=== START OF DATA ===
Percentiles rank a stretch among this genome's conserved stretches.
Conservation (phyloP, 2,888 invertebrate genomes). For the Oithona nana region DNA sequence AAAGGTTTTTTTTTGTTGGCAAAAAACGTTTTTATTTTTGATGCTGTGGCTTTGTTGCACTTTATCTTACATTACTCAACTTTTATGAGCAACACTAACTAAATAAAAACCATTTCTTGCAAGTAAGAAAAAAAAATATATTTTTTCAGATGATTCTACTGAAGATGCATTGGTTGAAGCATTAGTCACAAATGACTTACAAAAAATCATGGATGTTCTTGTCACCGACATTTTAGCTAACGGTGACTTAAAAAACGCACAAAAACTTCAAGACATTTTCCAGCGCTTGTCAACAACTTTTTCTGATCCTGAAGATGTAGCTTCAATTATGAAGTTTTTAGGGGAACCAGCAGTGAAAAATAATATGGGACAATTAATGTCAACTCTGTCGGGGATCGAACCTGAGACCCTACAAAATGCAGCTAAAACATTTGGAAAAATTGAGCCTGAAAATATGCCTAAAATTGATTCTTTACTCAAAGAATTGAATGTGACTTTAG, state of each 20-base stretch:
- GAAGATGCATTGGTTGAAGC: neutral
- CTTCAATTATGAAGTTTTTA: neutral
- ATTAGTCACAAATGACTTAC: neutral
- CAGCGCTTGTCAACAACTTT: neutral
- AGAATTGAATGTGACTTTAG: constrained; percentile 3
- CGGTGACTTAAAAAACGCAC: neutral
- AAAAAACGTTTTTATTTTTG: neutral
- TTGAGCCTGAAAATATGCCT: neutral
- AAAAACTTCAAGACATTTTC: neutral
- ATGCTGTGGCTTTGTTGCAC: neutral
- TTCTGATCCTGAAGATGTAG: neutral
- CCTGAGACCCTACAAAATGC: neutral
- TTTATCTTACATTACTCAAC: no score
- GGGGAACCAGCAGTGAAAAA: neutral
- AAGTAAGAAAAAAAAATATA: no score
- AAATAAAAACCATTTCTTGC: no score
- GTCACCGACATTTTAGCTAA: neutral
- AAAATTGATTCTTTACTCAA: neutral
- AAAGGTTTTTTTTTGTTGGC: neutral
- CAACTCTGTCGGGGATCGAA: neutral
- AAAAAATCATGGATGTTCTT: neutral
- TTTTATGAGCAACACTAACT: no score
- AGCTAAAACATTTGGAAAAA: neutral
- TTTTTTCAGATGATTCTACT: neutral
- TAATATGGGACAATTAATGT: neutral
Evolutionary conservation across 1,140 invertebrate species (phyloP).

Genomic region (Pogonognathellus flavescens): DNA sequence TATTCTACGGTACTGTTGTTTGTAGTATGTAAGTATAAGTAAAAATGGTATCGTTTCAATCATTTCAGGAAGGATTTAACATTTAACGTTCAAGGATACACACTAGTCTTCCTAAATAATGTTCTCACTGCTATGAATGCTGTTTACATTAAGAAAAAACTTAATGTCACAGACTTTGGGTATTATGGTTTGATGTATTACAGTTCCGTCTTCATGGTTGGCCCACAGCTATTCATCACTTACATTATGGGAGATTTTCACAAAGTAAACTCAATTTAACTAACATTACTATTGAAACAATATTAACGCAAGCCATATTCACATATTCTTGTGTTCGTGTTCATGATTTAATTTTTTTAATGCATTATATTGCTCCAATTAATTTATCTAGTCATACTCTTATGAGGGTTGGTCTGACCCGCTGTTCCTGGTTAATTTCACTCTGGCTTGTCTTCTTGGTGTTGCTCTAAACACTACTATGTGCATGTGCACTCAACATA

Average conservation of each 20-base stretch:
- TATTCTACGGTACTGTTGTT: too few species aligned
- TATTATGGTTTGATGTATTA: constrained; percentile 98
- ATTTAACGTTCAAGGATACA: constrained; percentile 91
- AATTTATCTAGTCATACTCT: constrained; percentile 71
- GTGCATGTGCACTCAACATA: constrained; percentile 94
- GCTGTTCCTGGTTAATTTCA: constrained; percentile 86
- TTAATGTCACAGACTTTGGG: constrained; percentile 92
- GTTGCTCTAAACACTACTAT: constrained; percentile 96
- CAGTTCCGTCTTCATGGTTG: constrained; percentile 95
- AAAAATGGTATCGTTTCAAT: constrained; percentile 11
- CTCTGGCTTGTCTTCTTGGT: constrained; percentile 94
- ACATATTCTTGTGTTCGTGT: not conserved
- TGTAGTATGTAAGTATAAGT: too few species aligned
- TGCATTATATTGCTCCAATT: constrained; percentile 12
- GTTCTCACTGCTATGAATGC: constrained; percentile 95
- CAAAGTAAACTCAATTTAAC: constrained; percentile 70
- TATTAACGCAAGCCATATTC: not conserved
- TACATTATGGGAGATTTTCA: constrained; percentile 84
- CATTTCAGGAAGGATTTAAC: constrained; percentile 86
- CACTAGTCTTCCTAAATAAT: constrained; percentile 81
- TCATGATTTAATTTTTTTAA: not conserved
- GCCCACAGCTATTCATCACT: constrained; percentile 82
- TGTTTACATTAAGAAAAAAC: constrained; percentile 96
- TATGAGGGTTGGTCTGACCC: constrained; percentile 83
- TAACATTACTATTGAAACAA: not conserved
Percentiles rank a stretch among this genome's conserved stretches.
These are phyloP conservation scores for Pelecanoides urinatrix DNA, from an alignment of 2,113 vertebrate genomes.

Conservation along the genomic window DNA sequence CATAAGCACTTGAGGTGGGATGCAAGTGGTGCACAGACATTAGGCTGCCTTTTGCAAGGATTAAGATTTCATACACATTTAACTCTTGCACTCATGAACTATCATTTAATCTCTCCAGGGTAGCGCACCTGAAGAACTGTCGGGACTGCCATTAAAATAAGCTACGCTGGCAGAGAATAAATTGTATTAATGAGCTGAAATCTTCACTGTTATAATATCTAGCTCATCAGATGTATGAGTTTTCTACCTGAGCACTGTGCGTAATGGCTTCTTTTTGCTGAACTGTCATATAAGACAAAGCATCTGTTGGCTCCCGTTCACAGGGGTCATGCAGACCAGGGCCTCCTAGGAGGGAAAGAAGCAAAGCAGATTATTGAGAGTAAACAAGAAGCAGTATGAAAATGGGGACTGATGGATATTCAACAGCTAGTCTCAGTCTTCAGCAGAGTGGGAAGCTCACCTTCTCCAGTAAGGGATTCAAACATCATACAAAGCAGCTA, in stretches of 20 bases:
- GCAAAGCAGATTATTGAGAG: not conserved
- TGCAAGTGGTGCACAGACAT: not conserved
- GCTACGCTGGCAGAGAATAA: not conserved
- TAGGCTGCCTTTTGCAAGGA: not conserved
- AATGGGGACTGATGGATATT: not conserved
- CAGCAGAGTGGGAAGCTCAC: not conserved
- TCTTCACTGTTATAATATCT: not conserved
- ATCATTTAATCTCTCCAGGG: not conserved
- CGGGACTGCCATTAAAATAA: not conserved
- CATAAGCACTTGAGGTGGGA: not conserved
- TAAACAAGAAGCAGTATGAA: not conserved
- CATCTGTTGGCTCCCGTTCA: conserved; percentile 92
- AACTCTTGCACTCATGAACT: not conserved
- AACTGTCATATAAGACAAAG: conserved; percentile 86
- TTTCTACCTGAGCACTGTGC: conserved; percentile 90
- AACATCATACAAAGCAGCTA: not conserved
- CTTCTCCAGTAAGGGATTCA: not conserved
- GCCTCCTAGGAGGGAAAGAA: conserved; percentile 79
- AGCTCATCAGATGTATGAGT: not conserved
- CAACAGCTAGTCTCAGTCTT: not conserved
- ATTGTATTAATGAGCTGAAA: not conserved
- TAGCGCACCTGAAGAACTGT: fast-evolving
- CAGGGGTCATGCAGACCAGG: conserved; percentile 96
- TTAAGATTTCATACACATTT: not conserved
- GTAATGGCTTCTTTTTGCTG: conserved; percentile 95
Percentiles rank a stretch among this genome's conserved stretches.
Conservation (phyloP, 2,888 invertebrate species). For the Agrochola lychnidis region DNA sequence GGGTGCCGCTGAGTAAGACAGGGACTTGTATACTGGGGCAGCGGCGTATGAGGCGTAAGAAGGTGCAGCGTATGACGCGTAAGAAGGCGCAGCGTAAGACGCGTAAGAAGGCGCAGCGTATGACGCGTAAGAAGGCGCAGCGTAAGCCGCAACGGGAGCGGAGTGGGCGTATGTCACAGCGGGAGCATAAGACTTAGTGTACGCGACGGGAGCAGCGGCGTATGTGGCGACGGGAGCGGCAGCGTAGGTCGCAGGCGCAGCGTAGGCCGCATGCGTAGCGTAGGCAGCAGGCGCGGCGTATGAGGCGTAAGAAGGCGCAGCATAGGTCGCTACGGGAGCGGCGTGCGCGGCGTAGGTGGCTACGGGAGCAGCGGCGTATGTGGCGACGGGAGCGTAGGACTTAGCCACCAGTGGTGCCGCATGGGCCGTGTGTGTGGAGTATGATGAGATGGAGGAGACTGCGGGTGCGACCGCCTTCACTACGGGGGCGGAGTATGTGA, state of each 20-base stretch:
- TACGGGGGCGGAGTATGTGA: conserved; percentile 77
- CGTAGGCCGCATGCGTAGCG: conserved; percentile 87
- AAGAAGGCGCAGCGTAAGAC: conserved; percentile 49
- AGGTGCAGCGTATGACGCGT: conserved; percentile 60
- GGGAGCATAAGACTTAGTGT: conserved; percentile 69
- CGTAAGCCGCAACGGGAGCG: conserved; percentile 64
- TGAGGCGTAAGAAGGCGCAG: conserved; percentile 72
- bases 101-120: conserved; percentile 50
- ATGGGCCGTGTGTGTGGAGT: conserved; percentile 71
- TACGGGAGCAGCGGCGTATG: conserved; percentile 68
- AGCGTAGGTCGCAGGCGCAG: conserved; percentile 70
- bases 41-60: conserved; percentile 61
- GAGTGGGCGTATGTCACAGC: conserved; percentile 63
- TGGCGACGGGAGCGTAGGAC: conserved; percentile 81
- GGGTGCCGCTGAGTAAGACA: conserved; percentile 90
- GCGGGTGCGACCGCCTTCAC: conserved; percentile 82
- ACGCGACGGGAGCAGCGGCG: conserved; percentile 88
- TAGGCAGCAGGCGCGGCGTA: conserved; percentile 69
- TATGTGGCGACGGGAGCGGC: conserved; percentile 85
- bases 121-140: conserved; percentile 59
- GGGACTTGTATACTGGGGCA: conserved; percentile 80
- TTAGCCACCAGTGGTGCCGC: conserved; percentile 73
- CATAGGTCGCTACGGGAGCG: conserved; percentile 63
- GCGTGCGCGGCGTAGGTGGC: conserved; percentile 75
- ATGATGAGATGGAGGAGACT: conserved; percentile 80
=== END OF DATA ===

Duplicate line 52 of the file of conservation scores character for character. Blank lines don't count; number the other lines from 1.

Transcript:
- GCCCACAGCTATTCATCACT: constrained; percentile 82